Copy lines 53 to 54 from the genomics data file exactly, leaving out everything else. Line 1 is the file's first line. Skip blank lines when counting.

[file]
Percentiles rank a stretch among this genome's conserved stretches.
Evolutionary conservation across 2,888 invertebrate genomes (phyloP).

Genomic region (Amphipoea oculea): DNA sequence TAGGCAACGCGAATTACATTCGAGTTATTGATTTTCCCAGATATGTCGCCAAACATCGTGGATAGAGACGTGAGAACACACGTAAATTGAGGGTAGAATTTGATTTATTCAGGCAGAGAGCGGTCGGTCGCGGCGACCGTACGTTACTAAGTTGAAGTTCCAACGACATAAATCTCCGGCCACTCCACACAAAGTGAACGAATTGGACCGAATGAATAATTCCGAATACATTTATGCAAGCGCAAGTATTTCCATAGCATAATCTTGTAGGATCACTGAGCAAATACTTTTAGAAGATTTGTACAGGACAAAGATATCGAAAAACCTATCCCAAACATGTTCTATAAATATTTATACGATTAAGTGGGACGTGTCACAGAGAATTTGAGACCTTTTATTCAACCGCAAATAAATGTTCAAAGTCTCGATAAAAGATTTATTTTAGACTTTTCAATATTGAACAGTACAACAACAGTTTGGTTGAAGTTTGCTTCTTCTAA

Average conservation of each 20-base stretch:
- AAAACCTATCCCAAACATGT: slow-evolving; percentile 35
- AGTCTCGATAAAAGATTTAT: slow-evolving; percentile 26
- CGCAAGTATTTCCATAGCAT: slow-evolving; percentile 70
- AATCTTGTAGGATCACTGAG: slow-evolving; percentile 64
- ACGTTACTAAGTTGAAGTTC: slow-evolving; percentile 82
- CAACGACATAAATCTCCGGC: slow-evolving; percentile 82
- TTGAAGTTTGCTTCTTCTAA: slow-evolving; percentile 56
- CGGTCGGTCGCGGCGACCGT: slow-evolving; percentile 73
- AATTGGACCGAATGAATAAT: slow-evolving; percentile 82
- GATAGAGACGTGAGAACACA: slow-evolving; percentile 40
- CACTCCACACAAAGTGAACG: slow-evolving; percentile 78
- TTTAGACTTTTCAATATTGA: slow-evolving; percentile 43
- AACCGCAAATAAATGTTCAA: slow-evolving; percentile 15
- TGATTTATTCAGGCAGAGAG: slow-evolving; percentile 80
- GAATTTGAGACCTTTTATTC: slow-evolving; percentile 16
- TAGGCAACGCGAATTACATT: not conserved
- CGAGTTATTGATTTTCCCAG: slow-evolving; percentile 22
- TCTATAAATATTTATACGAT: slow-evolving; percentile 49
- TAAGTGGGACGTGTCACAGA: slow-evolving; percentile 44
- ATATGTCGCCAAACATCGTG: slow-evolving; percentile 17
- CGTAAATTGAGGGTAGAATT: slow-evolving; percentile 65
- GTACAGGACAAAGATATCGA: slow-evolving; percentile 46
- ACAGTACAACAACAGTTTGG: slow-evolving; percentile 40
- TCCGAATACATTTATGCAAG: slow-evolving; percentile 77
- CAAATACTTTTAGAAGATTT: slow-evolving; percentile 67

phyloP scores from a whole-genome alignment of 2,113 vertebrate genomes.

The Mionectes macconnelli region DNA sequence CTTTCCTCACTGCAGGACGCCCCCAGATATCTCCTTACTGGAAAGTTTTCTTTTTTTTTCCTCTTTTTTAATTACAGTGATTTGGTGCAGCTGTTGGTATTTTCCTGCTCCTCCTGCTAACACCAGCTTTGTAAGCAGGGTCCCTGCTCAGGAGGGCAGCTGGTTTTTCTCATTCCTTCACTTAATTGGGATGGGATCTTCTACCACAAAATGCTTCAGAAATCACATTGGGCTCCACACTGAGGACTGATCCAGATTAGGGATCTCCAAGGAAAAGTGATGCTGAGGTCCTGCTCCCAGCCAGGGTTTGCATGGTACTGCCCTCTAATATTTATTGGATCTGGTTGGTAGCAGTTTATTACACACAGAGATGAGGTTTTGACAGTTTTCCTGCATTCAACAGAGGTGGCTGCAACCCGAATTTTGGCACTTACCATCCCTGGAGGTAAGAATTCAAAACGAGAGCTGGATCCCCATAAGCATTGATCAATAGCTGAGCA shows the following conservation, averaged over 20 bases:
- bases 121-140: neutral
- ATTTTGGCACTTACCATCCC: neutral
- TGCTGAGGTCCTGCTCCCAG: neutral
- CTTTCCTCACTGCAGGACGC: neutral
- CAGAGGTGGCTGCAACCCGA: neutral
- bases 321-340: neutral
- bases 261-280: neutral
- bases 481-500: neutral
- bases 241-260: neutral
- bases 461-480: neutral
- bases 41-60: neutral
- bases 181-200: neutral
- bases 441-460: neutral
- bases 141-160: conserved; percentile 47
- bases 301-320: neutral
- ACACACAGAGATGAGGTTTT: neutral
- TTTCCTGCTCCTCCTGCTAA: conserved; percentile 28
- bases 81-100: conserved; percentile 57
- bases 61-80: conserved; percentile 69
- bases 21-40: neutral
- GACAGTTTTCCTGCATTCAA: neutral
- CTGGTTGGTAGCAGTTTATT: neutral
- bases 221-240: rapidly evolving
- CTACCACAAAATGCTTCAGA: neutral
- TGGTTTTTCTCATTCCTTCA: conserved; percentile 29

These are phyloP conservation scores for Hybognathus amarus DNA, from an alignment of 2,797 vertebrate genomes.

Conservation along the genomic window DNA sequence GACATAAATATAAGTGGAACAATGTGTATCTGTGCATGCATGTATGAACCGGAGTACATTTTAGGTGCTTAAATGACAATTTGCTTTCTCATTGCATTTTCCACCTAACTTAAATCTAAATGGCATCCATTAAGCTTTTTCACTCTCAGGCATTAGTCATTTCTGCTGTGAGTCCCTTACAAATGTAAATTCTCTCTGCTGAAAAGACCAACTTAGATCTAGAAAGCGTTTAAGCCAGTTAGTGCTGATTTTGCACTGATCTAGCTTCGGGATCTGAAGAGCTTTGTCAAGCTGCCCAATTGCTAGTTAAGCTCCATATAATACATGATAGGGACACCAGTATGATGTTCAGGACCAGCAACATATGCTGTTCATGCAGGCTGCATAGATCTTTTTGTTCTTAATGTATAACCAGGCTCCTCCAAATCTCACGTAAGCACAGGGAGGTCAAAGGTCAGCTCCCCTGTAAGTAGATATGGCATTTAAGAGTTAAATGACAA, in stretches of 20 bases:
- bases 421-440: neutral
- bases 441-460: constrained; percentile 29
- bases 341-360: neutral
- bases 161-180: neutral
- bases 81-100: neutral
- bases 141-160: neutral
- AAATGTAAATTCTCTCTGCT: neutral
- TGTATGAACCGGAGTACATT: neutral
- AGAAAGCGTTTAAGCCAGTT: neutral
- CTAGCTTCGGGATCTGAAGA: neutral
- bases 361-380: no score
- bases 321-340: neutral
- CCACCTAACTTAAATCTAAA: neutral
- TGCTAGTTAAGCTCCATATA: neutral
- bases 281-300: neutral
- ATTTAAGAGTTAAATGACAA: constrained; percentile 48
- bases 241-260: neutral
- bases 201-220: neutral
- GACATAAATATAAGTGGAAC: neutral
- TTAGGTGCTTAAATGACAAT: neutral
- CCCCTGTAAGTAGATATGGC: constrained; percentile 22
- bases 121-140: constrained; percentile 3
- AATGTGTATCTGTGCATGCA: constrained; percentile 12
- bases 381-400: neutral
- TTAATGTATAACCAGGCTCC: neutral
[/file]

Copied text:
- CTGGTTGGTAGCAGTTTATT: neutral
- bases 221-240: rapidly evolving